Realising the power of journalism

A voice for change

On Alice Matthews’ very first reporting shift for radio current affairs on ABC, she learnt a valuable lesson as a journalist: the story you think you’re going to cover, may not be the story you file at the end of the day.

Matthews went out that day in 2015 to cover a book launch by Sydney vascular surgeon Dr Gabrielle McMullin. What she got was a respected surgeon speaking out about the sexual harassment that was rife in Australian hospitals.

“That was probably the first highlight, realising how much power someone speaking out can have and the impact that can have,” Matthews says.

The series of stories that followed her initial report won Matthews a Walkley Young Australian Journalist of the Year Award for Radio/Audio Journalism. The issue became the focus of national attention and led to changes within the medical profession.

“At the time it was a pretty open secret I guess, among that industry, and it was her words and her conviction, her real bravery to stick with that and say: `Look, we’re not going to stand for that anymore,’ that led to all of the change,” Matthews says.

“Really it was me following that change not instigating it. I worried a lot about [Dr McMullin] and if she was ok with [the attention] but then I guess, you want … people to talk about it, having other people talking about it eventually leads to structural change. But it is quite intimidating because once you do a story and it is followed, you do lose control of it and it’s amazing to see actually.”

Seeing the difference one person could make – and the power of journalism to amplify those stories – helped Matthews realise she had chosen the right career path. Formerly a reporter and news presenter with Triple J, Matthews is now co-host of The Feed on SBS, and has worked on many more notable stories. Among those she is most proud of are stories reporting on the fact that the Northern Territory was the only Australian state or territory which had not wiped historical convictions for gay sex offences. Her reports on the work of advocates helped the push which led to change.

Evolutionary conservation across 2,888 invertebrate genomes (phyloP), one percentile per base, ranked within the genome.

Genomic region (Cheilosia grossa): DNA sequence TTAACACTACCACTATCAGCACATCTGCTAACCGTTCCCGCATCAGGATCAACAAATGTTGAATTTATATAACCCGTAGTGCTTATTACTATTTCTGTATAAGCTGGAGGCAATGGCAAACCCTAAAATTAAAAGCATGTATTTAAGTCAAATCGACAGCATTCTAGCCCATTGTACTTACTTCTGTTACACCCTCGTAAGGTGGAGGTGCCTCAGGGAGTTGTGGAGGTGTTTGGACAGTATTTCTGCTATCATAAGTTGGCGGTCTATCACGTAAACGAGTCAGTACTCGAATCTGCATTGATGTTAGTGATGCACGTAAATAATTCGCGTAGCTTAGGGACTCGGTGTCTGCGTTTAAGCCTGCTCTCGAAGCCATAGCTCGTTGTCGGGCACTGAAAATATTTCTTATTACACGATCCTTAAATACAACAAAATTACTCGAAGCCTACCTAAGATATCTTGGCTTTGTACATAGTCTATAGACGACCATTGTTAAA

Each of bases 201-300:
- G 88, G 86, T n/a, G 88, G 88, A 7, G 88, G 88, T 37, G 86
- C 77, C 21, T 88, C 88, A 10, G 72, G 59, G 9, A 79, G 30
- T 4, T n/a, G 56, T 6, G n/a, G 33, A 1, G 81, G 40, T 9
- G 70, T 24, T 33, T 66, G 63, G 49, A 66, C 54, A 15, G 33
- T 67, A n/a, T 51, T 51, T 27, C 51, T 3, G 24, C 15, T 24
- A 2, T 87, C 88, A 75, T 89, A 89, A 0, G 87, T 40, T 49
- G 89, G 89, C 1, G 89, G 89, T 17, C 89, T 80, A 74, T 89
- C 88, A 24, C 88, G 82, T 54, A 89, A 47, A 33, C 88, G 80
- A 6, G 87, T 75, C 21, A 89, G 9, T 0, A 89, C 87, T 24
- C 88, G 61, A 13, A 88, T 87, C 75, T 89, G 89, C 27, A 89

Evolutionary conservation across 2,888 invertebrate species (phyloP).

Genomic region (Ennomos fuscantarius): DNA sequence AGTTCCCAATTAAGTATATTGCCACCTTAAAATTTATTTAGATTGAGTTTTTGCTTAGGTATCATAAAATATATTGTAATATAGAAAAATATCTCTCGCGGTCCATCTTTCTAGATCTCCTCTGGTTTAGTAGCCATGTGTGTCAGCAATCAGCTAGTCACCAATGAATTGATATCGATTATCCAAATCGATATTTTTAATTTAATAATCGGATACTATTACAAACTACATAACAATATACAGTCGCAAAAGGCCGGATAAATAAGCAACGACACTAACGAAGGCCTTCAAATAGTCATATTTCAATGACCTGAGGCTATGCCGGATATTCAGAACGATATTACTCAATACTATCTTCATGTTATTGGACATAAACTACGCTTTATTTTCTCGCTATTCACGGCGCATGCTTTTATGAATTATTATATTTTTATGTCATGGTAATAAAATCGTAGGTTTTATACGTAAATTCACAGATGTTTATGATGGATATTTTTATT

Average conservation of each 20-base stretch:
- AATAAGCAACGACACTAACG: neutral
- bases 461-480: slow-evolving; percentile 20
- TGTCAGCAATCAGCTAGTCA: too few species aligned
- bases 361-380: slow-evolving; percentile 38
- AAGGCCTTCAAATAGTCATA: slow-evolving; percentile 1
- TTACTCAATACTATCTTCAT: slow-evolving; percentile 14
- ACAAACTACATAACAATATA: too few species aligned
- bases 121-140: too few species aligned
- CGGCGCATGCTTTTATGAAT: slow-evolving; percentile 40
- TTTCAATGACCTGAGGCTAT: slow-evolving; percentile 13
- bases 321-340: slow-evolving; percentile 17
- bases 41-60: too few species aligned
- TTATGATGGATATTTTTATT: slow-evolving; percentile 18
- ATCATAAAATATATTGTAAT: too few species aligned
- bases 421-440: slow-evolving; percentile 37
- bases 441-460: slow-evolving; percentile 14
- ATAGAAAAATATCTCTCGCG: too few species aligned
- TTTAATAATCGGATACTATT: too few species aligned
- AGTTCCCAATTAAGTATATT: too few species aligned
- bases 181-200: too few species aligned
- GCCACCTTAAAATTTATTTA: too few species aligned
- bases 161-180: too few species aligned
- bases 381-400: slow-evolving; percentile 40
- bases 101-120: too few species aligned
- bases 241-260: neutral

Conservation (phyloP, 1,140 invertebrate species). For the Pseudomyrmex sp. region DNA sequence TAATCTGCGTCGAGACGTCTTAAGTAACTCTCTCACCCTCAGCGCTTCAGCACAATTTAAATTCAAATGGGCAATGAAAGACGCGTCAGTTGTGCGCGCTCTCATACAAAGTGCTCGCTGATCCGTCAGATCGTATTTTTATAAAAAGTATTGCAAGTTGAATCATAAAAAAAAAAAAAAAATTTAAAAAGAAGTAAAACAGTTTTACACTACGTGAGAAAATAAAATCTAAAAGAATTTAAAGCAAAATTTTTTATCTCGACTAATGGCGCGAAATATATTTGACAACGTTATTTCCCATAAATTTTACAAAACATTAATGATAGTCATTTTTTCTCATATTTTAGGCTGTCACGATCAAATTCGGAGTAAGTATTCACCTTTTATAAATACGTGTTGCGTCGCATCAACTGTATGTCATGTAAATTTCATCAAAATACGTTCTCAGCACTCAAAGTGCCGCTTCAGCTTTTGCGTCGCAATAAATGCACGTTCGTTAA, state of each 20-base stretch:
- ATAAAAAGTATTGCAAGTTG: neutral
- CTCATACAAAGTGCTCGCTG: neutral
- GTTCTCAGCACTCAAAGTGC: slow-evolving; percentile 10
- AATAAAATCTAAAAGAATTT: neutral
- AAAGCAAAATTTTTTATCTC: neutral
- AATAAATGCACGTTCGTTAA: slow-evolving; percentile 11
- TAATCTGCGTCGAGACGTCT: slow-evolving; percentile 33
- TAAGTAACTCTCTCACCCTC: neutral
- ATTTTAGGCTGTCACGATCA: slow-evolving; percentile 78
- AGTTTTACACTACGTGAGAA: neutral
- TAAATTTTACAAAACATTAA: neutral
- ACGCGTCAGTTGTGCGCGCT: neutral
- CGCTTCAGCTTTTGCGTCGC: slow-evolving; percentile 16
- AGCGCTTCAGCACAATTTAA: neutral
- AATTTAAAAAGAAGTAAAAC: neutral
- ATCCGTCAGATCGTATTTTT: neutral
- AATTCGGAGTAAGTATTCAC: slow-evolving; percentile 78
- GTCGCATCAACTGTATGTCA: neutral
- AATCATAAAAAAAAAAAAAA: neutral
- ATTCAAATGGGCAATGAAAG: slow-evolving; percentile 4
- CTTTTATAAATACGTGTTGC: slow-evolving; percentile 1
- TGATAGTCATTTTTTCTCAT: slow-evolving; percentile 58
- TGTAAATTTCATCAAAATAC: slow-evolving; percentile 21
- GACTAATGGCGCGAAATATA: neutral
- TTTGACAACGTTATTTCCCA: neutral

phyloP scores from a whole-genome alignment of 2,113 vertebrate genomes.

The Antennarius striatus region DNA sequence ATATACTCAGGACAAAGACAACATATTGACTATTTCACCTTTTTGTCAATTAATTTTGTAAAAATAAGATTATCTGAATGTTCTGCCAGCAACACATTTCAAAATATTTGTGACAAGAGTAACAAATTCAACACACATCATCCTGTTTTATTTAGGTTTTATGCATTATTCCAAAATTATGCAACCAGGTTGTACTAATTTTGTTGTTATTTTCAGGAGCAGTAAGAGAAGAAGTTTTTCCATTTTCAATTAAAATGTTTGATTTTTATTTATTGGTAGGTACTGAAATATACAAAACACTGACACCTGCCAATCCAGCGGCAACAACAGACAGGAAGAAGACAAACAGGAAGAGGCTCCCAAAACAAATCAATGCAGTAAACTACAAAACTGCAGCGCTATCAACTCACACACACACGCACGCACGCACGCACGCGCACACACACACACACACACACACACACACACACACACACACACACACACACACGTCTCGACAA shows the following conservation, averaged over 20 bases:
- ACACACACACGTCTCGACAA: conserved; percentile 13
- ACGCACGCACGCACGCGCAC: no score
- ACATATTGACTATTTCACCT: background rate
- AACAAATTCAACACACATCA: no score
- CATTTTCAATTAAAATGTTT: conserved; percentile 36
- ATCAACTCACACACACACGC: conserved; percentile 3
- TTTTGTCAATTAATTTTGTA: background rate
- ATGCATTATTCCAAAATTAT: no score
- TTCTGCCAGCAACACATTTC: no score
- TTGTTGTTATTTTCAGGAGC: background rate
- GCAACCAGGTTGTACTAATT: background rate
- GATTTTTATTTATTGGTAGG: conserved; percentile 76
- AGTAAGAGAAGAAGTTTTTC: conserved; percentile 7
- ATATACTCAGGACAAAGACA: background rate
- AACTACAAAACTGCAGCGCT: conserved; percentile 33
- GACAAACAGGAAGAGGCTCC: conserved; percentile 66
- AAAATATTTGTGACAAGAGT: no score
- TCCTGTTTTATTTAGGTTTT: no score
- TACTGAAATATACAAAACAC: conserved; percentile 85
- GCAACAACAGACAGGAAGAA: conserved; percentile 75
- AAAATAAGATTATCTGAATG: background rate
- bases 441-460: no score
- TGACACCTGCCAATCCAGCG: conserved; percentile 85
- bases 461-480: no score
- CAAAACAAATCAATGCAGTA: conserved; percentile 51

No matter what the issue she is reporting on, Matthews refuses to become a hard-bitten journo, instead remaining sensitive to the people behind the headlines.

Alice Matthews

“I think what I learned from my degree that I’ll take with me is to always keep in mind sensitivities and be sensitive with the people you’re working with. Particularly in journalism, remembering they’re still people not just a story. I think [UOW lecturer] Shawn Burns had a lot to do with that,” she says.

Prior to working at the ABC, Matthews worked in Paris at The World Association of Newspapers and News Publishers (WAN-IFRA) as a video journalist and blogger. She dedicated most of her time in that role to working on the United Nations Educational, Scientific and Cultural Organization (UNESCO) study on global legal frameworks protecting journalists’ sources.

More recently, she has worked on a report for the International Center for Journalists (ICFJ) called A Short Guide to the History of Fake News and Disinformation. For both projects, she collaborated with UOW academic Julie Posetti.

“[The WAN-IFRA] role is completely attributed to Julie, she’s been such a force in that sphere and we’ve been so lucky to be able to work with her,” Matthews says of her former teacher. “My particular role in [the ICFJ] project was mapping misinformation and disinformation throughout history, and by doing that, learning that it has always been a thing. It’s just now we have these incredible tools to spread this disinformation and misinformation to more people. The reason why bringing this to light and helping people understand it is so important is because misinformation impacts so many things. It can change people’s beliefs, it can change people’s opinions, it can change elections.”

Matthews is not sure where her journalism career will take her, but she’s embracing the uncertainty.

Alice Matthews

“I had a vague idea that I really wanted to work for Triple J but it was each job that led me to the next job that led me to the next job so I’m kind of excited to follow where that takes me. I know loosely I’d like to be in Canberra at some point but I’m not sure in what capacity I’ll be there in, but that excites me.”

Alice Matthews
Bachelor of Journalism/Bachelor of Arts, 2014